Language fascinates, particularly the manner in which it can be used as a political and cultural tool, thus campaigners rejected fighting for ‘homosexual marriage’, chose instead to struggle for ‘same sex marriage’ and ended up campaigning for ‘marriage equality’. Same-sex marriage has nothing to do with equality but never mind that, changing the terms of the debate carried the implied assumption that only a Neanderthal could be against equality. It worked.
It is refreshing to read of those who argue from the other side, not as is usually pointed out that political correctness is corrupting language but that ‘capitalism is altering our language’ in sneaky ways which must be resisted. Owen Hatherly who writes primarily on architecture and culture for the Guardian, Socialist Worker and Socialist Review assures us that ‘According to a report by researchers at the University of Los Angeles English has become a peculiarly capitalist language – though they don’t quite put it like that.’
They may not put it like that but Hatherly has no qualms about doing so. He considers words such as ‘unique’, ‘individual, ‘self,’ and ‘choose’ to be ‘particularly acquisitive words’. Hatherly thinks such words and those like them signify avarice and rapaciousness, whilst most of us who are not bien pensant Marxists would consider them to have connotations of empowerment and potentiality. But then Marxists love the masses, its just people they can’t stand.
Hatherly would have us employ the word ‘users’ rather than ‘consumers’ on the grounds that when we consume what industry provides for us we do so ‘unthinkingly’. He approvingly quotes Welsh socialist Raymond Williams who rejected ‘consumer’ and argued for ‘user’ on the grounds that ‘we might look at society very differently, for the concept of use involves general human judgements – we need to know how to use things and what we are using them for… whereas consumption, with its crude hand-to-mouth patterns, tends to cancel these questions, replacing them by the stimulated and controlled absorption of the products of an external and autonomous system’. (It is difficult to credit that Williams was writing about the same time that George Orwell was pleading for the use of clear English in political writing).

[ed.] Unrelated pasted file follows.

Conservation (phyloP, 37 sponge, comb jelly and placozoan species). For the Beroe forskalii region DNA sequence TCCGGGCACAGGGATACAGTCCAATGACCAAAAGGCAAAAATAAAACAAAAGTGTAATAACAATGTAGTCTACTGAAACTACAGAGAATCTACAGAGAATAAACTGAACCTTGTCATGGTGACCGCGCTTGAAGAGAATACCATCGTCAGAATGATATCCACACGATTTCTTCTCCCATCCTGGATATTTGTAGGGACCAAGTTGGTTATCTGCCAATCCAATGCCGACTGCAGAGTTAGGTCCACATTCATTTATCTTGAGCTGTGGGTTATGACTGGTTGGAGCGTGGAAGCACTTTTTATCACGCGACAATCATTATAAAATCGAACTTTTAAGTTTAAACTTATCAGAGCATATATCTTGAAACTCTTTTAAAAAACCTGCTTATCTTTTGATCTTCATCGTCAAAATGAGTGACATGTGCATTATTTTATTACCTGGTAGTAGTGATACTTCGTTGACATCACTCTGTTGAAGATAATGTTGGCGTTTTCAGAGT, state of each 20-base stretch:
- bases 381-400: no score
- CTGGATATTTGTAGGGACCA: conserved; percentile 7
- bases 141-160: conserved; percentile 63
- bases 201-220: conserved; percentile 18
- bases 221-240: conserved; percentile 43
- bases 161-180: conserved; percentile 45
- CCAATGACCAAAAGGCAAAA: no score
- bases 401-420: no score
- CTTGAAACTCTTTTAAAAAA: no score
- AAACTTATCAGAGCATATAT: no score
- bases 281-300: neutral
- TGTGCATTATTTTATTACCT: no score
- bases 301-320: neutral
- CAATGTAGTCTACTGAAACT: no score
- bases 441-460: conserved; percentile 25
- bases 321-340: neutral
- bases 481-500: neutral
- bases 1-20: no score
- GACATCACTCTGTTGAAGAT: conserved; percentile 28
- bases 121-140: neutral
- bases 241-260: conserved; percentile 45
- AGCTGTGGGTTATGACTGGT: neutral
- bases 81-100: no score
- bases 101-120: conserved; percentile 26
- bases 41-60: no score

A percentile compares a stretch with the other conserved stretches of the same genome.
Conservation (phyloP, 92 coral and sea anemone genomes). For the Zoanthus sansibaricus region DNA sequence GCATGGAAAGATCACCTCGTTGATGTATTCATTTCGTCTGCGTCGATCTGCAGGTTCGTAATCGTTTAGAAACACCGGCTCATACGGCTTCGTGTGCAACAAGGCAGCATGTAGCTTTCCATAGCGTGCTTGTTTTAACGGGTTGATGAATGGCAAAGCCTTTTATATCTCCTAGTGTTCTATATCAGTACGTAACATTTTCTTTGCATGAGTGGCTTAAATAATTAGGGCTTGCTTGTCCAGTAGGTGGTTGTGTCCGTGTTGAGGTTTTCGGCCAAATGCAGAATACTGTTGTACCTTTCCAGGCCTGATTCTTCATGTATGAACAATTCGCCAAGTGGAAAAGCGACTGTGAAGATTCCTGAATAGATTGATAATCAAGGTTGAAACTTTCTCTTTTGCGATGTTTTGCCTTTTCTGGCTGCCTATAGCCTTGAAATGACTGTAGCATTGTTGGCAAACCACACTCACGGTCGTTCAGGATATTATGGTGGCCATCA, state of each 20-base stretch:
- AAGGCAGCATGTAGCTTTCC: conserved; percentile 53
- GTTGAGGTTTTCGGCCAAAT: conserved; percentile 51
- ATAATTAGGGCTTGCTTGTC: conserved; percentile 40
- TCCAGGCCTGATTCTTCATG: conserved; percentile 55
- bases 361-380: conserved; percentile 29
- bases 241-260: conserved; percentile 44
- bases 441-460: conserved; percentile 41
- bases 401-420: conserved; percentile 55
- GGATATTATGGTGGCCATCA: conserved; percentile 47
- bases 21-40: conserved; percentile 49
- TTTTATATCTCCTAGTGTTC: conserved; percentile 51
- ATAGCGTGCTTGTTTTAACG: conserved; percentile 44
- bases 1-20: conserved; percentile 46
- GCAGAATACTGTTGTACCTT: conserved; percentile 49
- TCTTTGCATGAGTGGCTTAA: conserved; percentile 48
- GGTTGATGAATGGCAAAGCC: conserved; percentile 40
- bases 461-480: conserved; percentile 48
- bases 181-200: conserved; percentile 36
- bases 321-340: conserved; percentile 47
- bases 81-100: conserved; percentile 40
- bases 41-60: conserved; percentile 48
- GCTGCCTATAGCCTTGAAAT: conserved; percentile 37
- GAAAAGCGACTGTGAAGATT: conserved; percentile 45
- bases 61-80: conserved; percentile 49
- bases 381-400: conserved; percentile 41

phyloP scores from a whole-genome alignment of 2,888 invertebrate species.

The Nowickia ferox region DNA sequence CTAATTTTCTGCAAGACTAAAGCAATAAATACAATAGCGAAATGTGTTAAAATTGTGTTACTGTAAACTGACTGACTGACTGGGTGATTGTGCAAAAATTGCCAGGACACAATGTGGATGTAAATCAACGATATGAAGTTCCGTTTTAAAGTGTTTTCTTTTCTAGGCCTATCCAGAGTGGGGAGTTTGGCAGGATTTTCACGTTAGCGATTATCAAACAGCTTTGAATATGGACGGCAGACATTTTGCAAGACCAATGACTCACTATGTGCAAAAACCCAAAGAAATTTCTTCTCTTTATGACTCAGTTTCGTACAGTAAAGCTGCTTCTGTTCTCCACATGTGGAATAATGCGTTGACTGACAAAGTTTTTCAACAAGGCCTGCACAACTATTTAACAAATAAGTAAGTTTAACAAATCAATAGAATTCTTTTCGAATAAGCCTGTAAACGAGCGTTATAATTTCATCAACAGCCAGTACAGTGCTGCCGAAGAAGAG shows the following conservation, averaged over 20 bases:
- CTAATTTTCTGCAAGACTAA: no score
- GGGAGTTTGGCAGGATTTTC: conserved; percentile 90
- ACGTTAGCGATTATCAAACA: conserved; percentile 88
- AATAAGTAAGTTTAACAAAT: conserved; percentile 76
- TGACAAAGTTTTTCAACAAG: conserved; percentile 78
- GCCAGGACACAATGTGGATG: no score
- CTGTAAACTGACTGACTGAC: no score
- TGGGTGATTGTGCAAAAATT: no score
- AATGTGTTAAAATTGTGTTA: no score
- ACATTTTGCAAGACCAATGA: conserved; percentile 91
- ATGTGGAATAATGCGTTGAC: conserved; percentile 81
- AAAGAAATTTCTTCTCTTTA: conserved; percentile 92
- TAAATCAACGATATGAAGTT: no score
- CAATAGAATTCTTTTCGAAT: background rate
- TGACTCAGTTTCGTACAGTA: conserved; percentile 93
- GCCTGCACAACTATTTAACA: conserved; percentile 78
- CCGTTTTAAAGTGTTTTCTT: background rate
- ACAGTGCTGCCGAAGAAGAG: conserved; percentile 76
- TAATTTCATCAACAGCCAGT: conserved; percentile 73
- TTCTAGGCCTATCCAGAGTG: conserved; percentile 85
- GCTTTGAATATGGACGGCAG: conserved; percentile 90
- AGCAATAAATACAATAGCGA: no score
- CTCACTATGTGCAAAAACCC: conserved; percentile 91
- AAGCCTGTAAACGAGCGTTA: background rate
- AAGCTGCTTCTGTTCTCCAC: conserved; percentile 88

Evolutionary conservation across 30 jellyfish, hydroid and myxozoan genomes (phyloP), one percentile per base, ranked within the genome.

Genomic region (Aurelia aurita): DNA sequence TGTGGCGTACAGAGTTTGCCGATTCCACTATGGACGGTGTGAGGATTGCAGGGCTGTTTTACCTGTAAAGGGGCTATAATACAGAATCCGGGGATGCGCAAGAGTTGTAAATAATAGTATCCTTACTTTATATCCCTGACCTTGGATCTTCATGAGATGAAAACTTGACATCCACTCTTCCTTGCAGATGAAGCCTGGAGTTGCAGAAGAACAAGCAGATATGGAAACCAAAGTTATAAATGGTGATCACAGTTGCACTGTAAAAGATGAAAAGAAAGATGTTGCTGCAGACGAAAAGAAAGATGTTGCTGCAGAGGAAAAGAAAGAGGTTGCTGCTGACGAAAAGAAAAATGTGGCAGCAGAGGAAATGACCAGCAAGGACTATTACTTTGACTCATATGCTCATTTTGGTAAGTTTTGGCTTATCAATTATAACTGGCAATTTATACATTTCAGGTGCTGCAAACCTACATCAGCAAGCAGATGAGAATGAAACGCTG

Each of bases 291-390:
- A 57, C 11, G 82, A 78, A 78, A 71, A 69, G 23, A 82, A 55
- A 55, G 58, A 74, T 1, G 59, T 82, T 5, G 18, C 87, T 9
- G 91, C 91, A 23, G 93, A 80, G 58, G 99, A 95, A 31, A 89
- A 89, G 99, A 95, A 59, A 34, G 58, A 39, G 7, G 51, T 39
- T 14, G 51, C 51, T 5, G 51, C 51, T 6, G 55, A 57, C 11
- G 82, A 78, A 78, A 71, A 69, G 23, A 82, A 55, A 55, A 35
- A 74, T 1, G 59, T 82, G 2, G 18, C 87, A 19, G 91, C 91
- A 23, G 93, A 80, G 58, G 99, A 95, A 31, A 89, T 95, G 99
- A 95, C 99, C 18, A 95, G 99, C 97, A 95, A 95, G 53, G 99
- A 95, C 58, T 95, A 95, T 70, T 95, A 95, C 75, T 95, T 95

We who ‘unthinkingly’ talk of consumers clearly need the truly enlightened and unrelenting class warrior to ‘reveal the pernicious assumptions behind these professedly innocuous words’. Yet Hatherly seems blithely unconscious of the fact that if ‘user’ involves general human judgements surely ‘choose’ equally involves general human judgements.
This view of language is of a piece with Hatherly’s general outlook. According to Hatherly in a previous Guardian piece, ‘squats, long the major laboratory of experiments in group living’ are a good thing and lead us to living in communes, supposedly another good thing. In his passion for the collective and antipathy to the individual Hatherly is bewildered that, ‘For some reason, it is still considered common sense for housing, irrespective of its quality, to be as private as possible.’ He views wanting a certain amount of privacy and individual space as ‘insularity’ an unhealthy form of obsession.
Hatherly is right about one thing, as has often been pointed out on this blog the language we use reveals something not just about the thing we speak of but of our own attitudes and presuppositions. The progressive attitude which sees uniqueness, individuality, self awareness and choice as things to beware of and rejected reveals a set of presuppositions antithetical to human worth.